### Video Transcript

Find the volume of the solid
obtained by rotating the region bounded by the curves π₯ equals six minus five π¦
squared and π₯ equals π¦ to the fourth power about the π¦-axis.

In this example, weβre looking to
find the volume of the solid obtained by rotating a region bounded by two curves
about the π¦-axis. And so, we recall that the volume
obtained by rotating a region about the π¦-axis, whose cross-sectional area is given
by the function π΄ of π¦, is the definite integral between π and π of π΄ of π¦
with respect to π¦. This is sometimes written,
alternatively, as the definite integral between π and π of π times π₯ squared
dπ¦. So, to help us picture whatβs
happening, weβre going to begin by sketching the area bounded by the two curves.

The graph of π₯ equal six minus
five π¦ squared looks a little something like this. And π₯ equals π¦ to the fourth
power looks as shown. And so, this is the region weβre
going to be rotating about the π¦-axis. By either solving the equations π₯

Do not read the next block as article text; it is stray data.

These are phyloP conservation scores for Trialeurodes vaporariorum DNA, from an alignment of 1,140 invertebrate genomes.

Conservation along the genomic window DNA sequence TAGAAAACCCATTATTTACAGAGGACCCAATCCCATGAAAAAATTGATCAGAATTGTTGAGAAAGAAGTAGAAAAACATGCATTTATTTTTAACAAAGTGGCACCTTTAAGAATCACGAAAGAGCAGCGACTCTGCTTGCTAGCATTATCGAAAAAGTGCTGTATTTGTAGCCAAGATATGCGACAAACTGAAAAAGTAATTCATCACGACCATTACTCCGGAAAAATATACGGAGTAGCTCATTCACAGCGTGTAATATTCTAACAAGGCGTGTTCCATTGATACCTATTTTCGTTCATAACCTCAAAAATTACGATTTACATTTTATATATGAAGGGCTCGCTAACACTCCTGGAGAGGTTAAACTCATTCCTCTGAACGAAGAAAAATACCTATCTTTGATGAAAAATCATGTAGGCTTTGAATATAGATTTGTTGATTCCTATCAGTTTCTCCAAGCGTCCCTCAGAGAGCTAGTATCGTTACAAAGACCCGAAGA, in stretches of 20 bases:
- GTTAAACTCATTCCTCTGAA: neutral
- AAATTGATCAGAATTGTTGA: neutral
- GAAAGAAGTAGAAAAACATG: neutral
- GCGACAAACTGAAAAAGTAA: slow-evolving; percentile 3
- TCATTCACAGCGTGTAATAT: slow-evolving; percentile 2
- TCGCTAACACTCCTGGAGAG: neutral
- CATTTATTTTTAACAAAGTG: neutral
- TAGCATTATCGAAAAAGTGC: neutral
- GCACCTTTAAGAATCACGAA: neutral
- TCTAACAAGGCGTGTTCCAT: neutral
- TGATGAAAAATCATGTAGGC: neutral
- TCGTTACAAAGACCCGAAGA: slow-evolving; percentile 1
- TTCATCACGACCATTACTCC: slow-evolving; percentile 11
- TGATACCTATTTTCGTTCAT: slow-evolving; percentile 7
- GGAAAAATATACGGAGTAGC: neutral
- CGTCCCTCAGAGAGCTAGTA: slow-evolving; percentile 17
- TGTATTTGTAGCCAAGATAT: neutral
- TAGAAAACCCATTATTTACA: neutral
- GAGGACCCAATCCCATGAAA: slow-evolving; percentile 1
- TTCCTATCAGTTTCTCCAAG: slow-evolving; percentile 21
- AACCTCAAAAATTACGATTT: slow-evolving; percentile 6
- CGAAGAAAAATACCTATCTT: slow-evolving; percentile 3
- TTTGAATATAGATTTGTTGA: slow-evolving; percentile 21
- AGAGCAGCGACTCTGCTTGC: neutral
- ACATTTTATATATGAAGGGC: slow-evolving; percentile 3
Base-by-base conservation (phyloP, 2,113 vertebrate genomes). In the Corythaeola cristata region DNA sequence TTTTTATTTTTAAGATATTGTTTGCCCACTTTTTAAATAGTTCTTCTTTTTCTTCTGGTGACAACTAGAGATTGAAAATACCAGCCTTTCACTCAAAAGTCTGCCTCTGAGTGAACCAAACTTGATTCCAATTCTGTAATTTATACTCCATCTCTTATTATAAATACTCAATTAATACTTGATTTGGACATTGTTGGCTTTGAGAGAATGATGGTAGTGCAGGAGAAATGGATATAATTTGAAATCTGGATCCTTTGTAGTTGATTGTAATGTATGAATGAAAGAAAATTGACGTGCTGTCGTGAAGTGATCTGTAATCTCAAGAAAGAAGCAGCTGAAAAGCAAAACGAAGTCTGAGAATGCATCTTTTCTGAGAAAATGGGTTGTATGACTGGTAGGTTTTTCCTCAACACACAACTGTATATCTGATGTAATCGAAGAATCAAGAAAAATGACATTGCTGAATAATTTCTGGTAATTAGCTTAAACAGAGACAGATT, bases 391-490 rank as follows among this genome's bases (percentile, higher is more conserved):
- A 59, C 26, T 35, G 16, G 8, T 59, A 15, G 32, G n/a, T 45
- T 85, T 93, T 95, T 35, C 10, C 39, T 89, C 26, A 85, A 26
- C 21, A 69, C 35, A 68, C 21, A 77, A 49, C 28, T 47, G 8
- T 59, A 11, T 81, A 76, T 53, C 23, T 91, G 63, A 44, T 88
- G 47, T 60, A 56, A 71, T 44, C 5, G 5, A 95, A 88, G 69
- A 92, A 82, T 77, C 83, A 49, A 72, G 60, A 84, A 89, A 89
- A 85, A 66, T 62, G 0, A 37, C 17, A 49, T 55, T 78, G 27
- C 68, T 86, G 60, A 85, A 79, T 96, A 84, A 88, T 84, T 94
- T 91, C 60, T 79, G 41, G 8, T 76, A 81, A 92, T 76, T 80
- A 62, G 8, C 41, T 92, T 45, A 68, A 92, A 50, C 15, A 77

equals π¦ to the fourth power and π₯ equals six minus five π¦ squared simultaneously
or using graphing software or a calculator, we find these curves intersect at the
points where π¦ equals one and π¦ equals negative one. Then, when we rotate this region
about the π¦-axis, we finally get this rather unusual doughnut shape. In fact, we call this a ring.

The cross-sectional area of the
ring will be equal to the area of the outer circle minus the area of the inner
circle. Now, since the area of a circle is
given by π times radius squared and the radius of each circle is given by the value
of the function at that point, the area of the cross section π΄ of π¦ is π times
six minus five π¦ squared squared minus π times π¦ to the fourth power squared. Armed with this information, we
find that the volume is as shown. We take out a constant factor of π
and distribute our parentheses. And our integrand becomes 36 minus
60π¦ squared plus 25π¦ to the fourth power minus π¦ to the eighth power. Then, we integrate term by
term.

The integral of 36 is 36π¦. When we integrate negative 60π¦
squared, we get negative 60π¦ cubed divided by three, which simplifies to negative
20π¦ cubed. The integral of 25π¦ to the fourth
power is 25π¦ to the fifth power divided by five, which simplifies to five π¦ to the
fifth power. And finally, the integral negative
π¦ to the eighth power is negative π¦ to the ninth power over nine. We then substitute one and negative
one into this expression. And then, we calculate 36 minus 20
plus five minus a ninth minus negative 36 plus 20 minus five plus one-ninth. That gives us 376 over nine. And so, we find that the volume of
the solid obtained by rotating our region about the π¦-axis is 376 over nine π
cubic units.